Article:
Saturday, August 4, 2012
Looking for the perfect libation for a sultry summer evening? Whether or not served with traditional Spanish tapas, sangria is a light summertime drink that takes advantage of farmers’ market flora. Made with either white or red wine, it celebrates fruit in a way that few other alcoholic drinks do. While I generally prefer red wine sangria to white wine, they’re both delicious and the white wine variant works particularly well in the summer, allowing the pretty colors and lovely flavors of the fruit and herbs to shine.
- 1 bottle white wine
- 2 oz triple sec or other orange liqueur
- 2 oz apricot brandy
- 1 oz St. Germain (optional)
- 2 peaches, chopped
- 1/2 cup blackberries, halved
- 1/2 cup blueberries
- 1/2 lemon, sliced
- Seltzer or sparkling water (optional)
- Mint sprigs (garnish)
Chop the peaches and cut the blackberries in half if they are especially large, if you like. Slice the lemon. Place all fruits at the bottom of a pitcher, pour in the all of the alcoholic liquids, and stir gently. Ideally, you will refrigerate the mixture for a few hours to let the flavors come together. To serve, pour over ice and top with ~1 oz of seltzer if desired. Garnish the glass with a lemon slice, mint sprig, and whole blackberry.
There are so many recipes for sangria out there from which to choose, and each will yield a slightly different result. Below are a few things to consider if you’re looking around your liquor cabinet and fruit offerings to make it at home.
Selecting Wine. The bottle of wine you use makes a difference. The traditional wine is a Spanish dry white. I actually used French last night only because that’s what I had around; worked just fine. A dry, crisp Sauvingnon blanc also works quite nicely here. Really, any basic table white could work as long as it’s fairly well balanced and on the dry side. What you don’t want is a big oaky chardonnay or an unusual varietal like, say, reisling, gewürztraminer, or anything like that.
Choosing Mixers. The mixers in my recipe are selected to create a lively sangria, rather than a white wine spritzer or white wine-cum-fruit juice drink concoction. In my view, the key is to choose liqueurs that compliment – not overpower – the color and flavors of the wine. For example, whereas I use triple sec in both my white and red wine sangria recipes, I use apricot brandy in the white version and blackberry brandy (or some such) in the red: blackberry brandy would add delicious flavor to the white wine version, but it’s a stronger flavor that will turn the sangria a bit too pink for my taste, whereas the apricot keeps it on the white(r) side and also pairs well with the stone fruit (e.g., peaches). Note: Many sangria recipes call for sugar, but I get my sweetness from the mixers and fruit. If your fruit turns out being less juicy and/or you find yourself puckering later you can always add a bit of super fine sugar or agave nectar but try it my way first.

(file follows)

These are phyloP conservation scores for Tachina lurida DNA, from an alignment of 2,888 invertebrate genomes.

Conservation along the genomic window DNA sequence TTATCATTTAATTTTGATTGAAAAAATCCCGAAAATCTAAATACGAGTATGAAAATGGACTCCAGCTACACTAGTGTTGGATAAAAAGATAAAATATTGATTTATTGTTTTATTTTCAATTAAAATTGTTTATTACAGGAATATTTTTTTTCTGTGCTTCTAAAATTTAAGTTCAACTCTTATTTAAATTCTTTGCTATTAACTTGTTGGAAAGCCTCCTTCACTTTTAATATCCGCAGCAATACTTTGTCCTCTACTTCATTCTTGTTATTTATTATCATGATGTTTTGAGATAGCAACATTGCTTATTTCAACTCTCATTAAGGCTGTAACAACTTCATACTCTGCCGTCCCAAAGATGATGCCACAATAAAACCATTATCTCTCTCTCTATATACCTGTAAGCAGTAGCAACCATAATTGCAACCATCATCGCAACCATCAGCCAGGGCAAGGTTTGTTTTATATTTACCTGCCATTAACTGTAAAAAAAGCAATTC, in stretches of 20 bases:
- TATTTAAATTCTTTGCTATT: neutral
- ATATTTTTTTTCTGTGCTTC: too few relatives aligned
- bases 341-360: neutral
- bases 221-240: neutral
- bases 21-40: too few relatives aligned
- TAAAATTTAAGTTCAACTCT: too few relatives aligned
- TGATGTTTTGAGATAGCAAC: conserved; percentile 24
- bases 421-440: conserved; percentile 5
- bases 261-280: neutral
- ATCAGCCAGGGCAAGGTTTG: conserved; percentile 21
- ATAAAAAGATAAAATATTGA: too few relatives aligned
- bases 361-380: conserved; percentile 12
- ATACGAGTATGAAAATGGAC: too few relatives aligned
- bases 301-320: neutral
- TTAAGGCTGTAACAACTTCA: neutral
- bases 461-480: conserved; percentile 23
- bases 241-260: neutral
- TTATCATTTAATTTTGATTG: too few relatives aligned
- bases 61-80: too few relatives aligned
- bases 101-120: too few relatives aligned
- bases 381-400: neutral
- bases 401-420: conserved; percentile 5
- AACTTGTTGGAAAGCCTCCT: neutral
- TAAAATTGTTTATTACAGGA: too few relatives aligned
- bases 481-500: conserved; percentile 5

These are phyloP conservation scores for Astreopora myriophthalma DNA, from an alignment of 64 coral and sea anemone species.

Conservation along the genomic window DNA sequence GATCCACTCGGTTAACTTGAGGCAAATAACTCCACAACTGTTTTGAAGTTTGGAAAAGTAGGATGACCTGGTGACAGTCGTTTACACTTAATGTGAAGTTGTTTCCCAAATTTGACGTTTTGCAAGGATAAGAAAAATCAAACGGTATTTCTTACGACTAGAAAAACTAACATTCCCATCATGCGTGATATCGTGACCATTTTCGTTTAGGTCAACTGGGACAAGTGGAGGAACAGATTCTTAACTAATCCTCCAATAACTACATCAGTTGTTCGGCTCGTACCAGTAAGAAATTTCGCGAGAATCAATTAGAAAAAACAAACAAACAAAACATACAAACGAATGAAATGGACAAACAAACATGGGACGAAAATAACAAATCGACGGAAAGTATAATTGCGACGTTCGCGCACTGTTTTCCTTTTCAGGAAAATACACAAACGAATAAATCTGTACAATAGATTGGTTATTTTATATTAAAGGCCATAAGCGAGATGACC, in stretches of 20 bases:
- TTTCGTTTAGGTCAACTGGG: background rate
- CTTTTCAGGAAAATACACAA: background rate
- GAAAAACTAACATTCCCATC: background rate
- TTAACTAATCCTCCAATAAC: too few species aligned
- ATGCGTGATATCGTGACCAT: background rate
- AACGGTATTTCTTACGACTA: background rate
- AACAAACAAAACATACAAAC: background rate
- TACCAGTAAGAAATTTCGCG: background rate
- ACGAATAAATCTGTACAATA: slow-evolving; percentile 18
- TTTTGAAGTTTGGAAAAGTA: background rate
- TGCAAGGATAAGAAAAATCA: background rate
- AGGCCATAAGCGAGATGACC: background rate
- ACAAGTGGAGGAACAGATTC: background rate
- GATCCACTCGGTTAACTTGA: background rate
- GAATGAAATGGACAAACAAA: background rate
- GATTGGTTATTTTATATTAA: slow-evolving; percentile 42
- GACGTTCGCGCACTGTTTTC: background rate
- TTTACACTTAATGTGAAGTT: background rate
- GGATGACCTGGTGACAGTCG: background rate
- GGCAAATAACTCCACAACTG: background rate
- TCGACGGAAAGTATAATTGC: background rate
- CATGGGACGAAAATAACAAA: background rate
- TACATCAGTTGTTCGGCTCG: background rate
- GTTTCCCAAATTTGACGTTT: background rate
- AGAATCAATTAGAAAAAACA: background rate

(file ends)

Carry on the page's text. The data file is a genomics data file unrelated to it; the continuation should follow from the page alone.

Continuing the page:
Fruit Notes. I selected this particular mix for its gorgeous balance of colors, flavor, and texture; it was also what was in season and at the market here in New England. (Not including the lemon, of course.) I’ve used raspberries in the past as well as other stone fruits such as apricots and plums; all are fabulous. I’d use the same fruit mix here in a summer red wine sangria (and use blackberry brandy as aforementioned), by the way, while keeping the some of the more traditional fruits for wintertime (e.g., oranges, apples).
Garnish and Serve. Spoon some fruit into the bottom of the glass then pour the sangria over ice. Top it with a bit of seltzer if desired to add lightness and effervescence. I find the seltzer step optional and do it only when the whim strikes. If you’ve never made sangria before, I recommend tasting it before adding seltzer, which will dilute the flavors and really isn’t necessary. That said, it adds a bit of bubbly that can sometimes be nice. (Don’t add it along with the other liquids then put in the fridge as it will go flat; you need to add it to each glass individually right before serving.) A mint sprig adds a bright herbal note and balances the sweetness. I wouldn’t necessarily add it to the whole mixture before refrigerating, as it’s not a traditional ingredient and could overpower the other flavors. But, hey, it was 90-plus degrees last night, and I thought it worked well. (I’d never done it before, actually.)
Looks pretty, too.